Data collected in a 40-ha reedbed of southern France were used to compare the efficiency and limitation of mist-net and point-count techniques in estimating the composition and structure of a bird assemblage dominated by the Bearded Tit (Panurus biarmicus), the Moustached Warbler (Acrocephalus melanopogon), and the Reed Warbler (Acrocephalus scirpaceus). Null model analyses were used to determine the effect of spatial variability on estimates of species richness and relative abundance with the two sampling techniques. A 50-m net line operated during 5 h or two 50-m radius point counts of 10 min conducted 6 wk apart provided a similar estimation of species composition and relative abundance. While a sampling effort of 10 net lines or 13 point counts would permit the detection of a 25% difference in the relative abundance of most species (whether over time or among sites), the analyses on community structure suggest that 26 net lines or 13 point counts are necessary to sample adequately the structure of the bird assemblage (proportion of individuals from each species) in the 40-ha reedbed. This minimum sampling effort, however, is strongly influenced by the variance in number of individuals sampled, which differed among bird species. For instance, removal of highly mobile species such as the Bearded Tit, reduced by half the minimum sampling effort. To provide a reliable estimate of species richness and relative abundance, point counts must be based on both visual and auditory cues (30% of the birds sampled were silent), and be carried out at different periods to cover the early breeding season of any abundant species. While point counts are less demanding in the field, manipulation of netted birds permits the documentation of various aspects of their biology, which compensated for the increased time and effort needed.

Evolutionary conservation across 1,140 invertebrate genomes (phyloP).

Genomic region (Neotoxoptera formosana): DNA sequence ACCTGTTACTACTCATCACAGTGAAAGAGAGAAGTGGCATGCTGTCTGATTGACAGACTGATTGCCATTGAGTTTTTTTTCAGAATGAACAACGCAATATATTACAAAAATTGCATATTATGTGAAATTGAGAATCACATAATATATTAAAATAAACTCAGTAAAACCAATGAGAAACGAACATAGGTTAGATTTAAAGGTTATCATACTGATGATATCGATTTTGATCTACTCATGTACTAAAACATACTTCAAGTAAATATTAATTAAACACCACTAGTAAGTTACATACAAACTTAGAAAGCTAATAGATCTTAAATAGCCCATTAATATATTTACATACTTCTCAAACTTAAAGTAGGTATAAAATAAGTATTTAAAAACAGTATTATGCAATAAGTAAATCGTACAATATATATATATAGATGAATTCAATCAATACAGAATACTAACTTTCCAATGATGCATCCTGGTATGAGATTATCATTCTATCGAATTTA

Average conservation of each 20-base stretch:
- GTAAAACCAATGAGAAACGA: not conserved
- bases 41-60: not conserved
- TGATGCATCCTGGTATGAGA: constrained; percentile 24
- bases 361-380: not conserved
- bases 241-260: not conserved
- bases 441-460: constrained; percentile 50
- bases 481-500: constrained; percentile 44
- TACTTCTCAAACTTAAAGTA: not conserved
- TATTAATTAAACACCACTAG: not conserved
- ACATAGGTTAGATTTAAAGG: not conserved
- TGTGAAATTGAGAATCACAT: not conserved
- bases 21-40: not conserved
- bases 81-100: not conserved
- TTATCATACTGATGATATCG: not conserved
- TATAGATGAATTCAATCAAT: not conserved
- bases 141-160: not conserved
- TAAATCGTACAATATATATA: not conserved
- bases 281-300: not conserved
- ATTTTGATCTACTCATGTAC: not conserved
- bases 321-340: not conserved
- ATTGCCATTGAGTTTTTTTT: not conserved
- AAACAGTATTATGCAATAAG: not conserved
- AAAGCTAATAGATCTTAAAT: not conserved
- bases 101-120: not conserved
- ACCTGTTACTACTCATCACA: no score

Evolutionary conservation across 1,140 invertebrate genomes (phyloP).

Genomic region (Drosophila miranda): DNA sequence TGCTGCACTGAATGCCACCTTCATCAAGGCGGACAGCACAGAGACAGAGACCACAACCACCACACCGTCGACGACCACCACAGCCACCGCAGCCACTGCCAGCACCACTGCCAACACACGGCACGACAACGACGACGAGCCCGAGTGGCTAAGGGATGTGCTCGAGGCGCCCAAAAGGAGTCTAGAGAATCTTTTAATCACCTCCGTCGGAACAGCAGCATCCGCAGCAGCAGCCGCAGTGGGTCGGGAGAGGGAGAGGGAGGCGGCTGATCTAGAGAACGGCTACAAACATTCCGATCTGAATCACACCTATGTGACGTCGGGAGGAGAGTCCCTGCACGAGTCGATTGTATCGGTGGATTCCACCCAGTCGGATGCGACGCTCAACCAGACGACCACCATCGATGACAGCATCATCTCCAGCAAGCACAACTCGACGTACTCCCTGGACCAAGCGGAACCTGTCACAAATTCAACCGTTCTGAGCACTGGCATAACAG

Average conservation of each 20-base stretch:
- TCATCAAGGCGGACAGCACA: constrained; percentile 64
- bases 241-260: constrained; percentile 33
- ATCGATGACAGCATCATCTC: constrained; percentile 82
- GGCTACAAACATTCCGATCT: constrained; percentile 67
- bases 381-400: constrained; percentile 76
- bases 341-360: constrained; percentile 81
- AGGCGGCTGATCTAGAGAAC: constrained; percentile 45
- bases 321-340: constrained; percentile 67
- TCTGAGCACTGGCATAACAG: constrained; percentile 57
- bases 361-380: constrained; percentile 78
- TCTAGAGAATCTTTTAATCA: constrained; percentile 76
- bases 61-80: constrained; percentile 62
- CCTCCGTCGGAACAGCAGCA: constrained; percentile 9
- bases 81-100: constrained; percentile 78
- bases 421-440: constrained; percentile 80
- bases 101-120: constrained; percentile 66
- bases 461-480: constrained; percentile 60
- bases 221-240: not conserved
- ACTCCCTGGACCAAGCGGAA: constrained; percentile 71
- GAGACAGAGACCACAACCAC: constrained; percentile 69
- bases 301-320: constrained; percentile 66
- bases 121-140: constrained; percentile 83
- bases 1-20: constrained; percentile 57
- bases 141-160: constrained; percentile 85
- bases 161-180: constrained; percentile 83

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Vol. 71 • No. 3